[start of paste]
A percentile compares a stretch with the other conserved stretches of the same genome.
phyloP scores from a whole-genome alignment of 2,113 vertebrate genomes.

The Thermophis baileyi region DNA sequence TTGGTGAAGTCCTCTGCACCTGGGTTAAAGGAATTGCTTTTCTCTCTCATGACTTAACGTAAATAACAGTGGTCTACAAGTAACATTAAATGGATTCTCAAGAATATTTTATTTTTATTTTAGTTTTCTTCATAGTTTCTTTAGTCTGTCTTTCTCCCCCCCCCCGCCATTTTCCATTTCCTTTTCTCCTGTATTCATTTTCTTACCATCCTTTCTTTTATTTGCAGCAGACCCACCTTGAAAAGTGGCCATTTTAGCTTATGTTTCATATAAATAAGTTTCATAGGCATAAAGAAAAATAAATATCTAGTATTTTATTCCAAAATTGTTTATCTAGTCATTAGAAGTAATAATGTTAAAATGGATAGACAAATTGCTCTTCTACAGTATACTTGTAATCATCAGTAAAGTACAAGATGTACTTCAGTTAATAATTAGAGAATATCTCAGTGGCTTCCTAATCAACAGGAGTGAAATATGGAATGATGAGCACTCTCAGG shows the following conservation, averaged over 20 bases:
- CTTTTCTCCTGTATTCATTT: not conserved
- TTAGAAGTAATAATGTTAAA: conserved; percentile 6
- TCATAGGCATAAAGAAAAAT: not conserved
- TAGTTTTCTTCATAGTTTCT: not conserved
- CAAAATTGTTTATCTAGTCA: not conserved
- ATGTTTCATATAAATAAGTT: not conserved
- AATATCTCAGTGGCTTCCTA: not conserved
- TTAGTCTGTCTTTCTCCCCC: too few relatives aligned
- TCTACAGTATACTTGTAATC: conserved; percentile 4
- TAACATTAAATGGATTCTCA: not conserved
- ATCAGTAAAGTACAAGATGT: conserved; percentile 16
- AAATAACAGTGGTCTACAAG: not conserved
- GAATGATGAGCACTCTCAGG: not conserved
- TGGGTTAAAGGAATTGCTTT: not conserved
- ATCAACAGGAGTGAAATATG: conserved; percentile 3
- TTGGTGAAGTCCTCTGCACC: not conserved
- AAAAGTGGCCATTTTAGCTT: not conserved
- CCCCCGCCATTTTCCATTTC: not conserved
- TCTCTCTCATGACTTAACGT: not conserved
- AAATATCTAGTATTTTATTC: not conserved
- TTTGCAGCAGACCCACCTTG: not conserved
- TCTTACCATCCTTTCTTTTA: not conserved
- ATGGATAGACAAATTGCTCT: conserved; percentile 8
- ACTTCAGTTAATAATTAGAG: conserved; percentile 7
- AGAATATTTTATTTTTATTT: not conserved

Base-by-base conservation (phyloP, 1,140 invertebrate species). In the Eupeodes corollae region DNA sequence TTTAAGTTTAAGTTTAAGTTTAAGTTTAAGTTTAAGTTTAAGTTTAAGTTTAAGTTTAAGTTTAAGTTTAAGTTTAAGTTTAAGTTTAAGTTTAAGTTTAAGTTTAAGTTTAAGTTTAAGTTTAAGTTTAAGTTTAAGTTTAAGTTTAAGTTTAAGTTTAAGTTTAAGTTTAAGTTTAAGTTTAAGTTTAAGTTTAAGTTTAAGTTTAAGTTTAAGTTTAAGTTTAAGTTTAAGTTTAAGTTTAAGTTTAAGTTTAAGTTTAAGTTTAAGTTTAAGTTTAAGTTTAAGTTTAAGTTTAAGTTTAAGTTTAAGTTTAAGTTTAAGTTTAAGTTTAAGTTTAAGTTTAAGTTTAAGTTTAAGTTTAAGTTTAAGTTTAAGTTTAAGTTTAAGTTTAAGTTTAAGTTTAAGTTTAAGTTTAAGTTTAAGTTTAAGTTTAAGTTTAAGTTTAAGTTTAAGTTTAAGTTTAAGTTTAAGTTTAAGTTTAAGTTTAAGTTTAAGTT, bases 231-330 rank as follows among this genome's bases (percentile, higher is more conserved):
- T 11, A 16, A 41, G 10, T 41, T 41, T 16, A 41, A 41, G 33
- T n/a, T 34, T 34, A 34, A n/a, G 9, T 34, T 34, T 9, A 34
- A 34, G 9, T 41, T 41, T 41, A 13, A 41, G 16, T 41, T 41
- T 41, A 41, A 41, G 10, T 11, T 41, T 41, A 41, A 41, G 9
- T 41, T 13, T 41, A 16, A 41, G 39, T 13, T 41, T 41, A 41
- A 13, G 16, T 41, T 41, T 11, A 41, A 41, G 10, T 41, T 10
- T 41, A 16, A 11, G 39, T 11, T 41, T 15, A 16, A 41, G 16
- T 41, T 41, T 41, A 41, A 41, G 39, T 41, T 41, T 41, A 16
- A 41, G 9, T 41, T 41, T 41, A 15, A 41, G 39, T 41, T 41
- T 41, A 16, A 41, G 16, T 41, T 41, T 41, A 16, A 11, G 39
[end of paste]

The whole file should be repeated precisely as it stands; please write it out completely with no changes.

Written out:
A percentile compares a stretch with the other conserved stretches of the same genome.
phyloP scores from a whole-genome alignment of 2,113 vertebrate genomes.

The Thermophis baileyi region DNA sequence TTGGTGAAGTCCTCTGCACCTGGGTTAAAGGAATTGCTTTTCTCTCTCATGACTTAACGTAAATAACAGTGGTCTACAAGTAACATTAAATGGATTCTCAAGAATATTTTATTTTTATTTTAGTTTTCTTCATAGTTTCTTTAGTCTGTCTTTCTCCCCCCCCCCGCCATTTTCCATTTCCTTTTCTCCTGTATTCATTTTCTTACCATCCTTTCTTTTATTTGCAGCAGACCCACCTTGAAAAGTGGCCATTTTAGCTTATGTTTCATATAAATAAGTTTCATAGGCATAAAGAAAAATAAATATCTAGTATTTTATTCCAAAATTGTTTATCTAGTCATTAGAAGTAATAATGTTAAAATGGATAGACAAATTGCTCTTCTACAGTATACTTGTAATCATCAGTAAAGTACAAGATGTACTTCAGTTAATAATTAGAGAATATCTCAGTGGCTTCCTAATCAACAGGAGTGAAATATGGAATGATGAGCACTCTCAGG shows the following conservation, averaged over 20 bases:
- CTTTTCTCCTGTATTCATTT: not conserved
- TTAGAAGTAATAATGTTAAA: conserved; percentile 6
- TCATAGGCATAAAGAAAAAT: not conserved
- TAGTTTTCTTCATAGTTTCT: not conserved
- CAAAATTGTTTATCTAGTCA: not conserved
- ATGTTTCATATAAATAAGTT: not conserved
- AATATCTCAGTGGCTTCCTA: not conserved
- TTAGTCTGTCTTTCTCCCCC: too few relatives aligned
- TCTACAGTATACTTGTAATC: conserved; percentile 4
- TAACATTAAATGGATTCTCA: not conserved
- ATCAGTAAAGTACAAGATGT: conserved; percentile 16
- AAATAACAGTGGTCTACAAG: not conserved
- GAATGATGAGCACTCTCAGG: not conserved
- TGGGTTAAAGGAATTGCTTT: not conserved
- ATCAACAGGAGTGAAATATG: conserved; percentile 3
- TTGGTGAAGTCCTCTGCACC: not conserved
- AAAAGTGGCCATTTTAGCTT: not conserved
- CCCCCGCCATTTTCCATTTC: not conserved
- TCTCTCTCATGACTTAACGT: not conserved
- AAATATCTAGTATTTTATTC: not conserved
- TTTGCAGCAGACCCACCTTG: not conserved
- TCTTACCATCCTTTCTTTTA: not conserved
- ATGGATAGACAAATTGCTCT: conserved; percentile 8
- ACTTCAGTTAATAATTAGAG: conserved; percentile 7
- AGAATATTTTATTTTTATTT: not conserved

Base-by-base conservation (phyloP, 1,140 invertebrate species). In the Eupeodes corollae region DNA sequence TTTAAGTTTAAGTTTAAGTTTAAGTTTAAGTTTAAGTTTAAGTTTAAGTTTAAGTTTAAGTTTAAGTTTAAGTTTAAGTTTAAGTTTAAGTTTAAGTTTAAGTTTAAGTTTAAGTTTAAGTTTAAGTTTAAGTTTAAGTTTAAGTTTAAGTTTAAGTTTAAGTTTAAGTTTAAGTTTAAGTTTAAGTTTAAGTTTAAGTTTAAGTTTAAGTTTAAGTTTAAGTTTAAGTTTAAGTTTAAGTTTAAGTTTAAGTTTAAGTTTAAGTTTAAGTTTAAGTTTAAGTTTAAGTTTAAGTTTAAGTTTAAGTTTAAGTTTAAGTTTAAGTTTAAGTTTAAGTTTAAGTTTAAGTTTAAGTTTAAGTTTAAGTTTAAGTTTAAGTTTAAGTTTAAGTTTAAGTTTAAGTTTAAGTTTAAGTTTAAGTTTAAGTTTAAGTTTAAGTTTAAGTTTAAGTTTAAGTTTAAGTTTAAGTTTAAGTTTAAGTTTAAGTTTAAGTTTAAGTT, bases 231-330 rank as follows among this genome's bases (percentile, higher is more conserved):
- T 11, A 16, A 41, G 10, T 41, T 41, T 16, A 41, A 41, G 33
- T n/a, T 34, T 34, A 34, A n/a, G 9, T 34, T 34, T 9, A 34
- A 34, G 9, T 41, T 41, T 41, A 13, A 41, G 16, T 41, T 41
- T 41, A 41, A 41, G 10, T 11, T 41, T 41, A 41, A 41, G 9
- T 41, T 13, T 41, A 16, A 41, G 39, T 13, T 41, T 41, A 41
- A 13, G 16, T 41, T 41, T 11, A 41, A 41, G 10, T 41, T 10
- T 41, A 16, A 11, G 39, T 11, T 41, T 15, A 16, A 41, G 16
- T 41, T 41, T 41, A 41, A 41, G 39, T 41, T 41, T 41, A 16
- A 41, G 9, T 41, T 41, T 41, A 15, A 41, G 39, T 41, T 41
- T 41, A 16, A 41, G 16, T 41, T 41, T 41, A 16, A 11, G 39